As for load data, if you are using 1oz slugs like the ones from the Lee mold just follow data for 1oz trap or skeet loads - the amount of lead is the same.
When reloading shotgun shells.make sure to follow the recipes: different hulls and different wads will generate different pressure.
There are specific loads for heavier slugs but I have gotten good results using trap and skeet loads with the Lee 1oz slugs which allow me to use the powder and wads I already had.
You can use 20ga cards like this http://www.midwayusa.com/product/167700/bpi-shotshell-wads-20-gauge-125-nitro-card-bag-of-500?cm_vc=OBv167700
Between the wad and the slug to get a better fit and a better crimp.
Regular 6 or 8 point crimps from the Mec work perfectly fine, you do not need to use a rollcrimp.
-Reader from South Florida
Ps: finish absolved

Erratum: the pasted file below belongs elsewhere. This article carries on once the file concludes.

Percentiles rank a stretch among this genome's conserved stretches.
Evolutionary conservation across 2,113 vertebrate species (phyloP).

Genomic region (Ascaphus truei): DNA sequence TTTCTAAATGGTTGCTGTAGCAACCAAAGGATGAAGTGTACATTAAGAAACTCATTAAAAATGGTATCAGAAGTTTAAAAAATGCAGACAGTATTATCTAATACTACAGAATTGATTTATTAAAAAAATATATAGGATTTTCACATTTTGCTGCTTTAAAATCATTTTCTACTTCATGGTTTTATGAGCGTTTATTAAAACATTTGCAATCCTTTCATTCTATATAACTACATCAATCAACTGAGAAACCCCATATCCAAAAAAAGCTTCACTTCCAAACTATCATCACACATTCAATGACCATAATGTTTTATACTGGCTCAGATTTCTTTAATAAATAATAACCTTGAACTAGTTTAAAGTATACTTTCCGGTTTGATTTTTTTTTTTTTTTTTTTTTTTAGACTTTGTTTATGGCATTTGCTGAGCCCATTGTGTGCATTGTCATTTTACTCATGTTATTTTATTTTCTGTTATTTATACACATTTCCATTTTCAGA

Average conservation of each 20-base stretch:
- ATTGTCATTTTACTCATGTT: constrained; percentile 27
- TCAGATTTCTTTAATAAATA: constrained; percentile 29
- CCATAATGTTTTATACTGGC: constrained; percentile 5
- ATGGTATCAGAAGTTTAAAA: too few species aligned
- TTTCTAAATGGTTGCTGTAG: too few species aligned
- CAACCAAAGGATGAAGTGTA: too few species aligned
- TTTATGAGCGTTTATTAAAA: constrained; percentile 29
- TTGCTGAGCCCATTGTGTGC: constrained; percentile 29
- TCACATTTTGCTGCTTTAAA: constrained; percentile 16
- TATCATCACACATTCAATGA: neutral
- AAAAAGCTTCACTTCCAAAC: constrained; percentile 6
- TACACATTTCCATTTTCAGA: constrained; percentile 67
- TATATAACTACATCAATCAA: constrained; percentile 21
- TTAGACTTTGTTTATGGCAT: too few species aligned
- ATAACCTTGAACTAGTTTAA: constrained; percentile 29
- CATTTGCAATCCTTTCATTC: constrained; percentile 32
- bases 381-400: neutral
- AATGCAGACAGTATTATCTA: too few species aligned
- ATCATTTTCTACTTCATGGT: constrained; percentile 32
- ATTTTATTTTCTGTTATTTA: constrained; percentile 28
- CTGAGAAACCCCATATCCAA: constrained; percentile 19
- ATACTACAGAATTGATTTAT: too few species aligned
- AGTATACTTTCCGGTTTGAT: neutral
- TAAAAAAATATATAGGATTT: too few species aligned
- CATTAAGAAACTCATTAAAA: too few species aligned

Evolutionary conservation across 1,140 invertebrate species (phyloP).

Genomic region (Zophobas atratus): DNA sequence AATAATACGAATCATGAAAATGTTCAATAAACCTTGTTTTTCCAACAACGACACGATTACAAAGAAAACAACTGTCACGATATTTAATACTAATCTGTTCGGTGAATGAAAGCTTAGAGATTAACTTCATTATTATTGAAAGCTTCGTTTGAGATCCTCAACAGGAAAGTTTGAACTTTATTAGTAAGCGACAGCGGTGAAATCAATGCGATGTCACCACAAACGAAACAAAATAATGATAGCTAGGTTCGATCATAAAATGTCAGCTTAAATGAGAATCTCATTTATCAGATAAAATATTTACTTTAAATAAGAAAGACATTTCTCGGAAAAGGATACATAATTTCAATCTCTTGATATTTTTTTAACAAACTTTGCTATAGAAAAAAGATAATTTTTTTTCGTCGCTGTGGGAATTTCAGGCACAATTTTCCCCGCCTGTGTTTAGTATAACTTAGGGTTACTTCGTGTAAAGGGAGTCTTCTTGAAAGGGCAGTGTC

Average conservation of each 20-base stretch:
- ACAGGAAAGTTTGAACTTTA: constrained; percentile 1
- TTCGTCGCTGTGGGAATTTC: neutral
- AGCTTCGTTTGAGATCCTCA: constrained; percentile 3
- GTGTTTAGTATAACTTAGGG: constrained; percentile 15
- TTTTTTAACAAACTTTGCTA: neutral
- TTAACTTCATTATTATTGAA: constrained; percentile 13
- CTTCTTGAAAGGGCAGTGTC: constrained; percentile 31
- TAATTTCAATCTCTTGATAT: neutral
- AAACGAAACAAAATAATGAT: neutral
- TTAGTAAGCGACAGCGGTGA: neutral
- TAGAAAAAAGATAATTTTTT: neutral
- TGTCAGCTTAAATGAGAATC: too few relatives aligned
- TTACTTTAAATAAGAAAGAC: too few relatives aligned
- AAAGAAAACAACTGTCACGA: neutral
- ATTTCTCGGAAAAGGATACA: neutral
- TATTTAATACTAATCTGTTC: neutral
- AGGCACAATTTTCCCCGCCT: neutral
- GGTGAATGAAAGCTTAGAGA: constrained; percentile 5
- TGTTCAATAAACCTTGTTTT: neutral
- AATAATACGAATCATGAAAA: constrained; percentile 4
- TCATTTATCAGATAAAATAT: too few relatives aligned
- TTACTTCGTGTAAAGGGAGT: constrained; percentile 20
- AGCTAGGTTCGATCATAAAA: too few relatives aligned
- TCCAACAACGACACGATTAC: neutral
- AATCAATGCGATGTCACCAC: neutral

"I couldn't really afford to buy it but couldn't afford to pass it up."
Do you eBay, Mike? If you did, you could clean up all that stuff jammed higgledy-piggledy into cardboard boxes and cat litter buckets and sell what you don't want. Then you'd have more money to buy more stuff jammed higgledy-piggledy into cardboard boxes and cat litter buckets to clean up.
But be careful, or you'll end up like me- with a 30' X 50' shop crammed higgledy-piggledy full of stuff that came out of cardboard boxes and cat litter buckets.
But looking on the bright side, I tell my wife she'll be having one heck of an estate sale.
I think it depends on the type of slug you are using. I have molds for both types. Though I haven't yet started manufacturing them. I plan on using a regular shot cup as a sabot. Seems to me you can knock out the old primer, press in a new one, charge the hull with powder, seat the shot cup, put the slug in by hand then use a regular shot shell crimp on it, all with the MEC press. Just use a shot cup, (wad), that puts the top of the slug at a level that will allow the regular star crimp.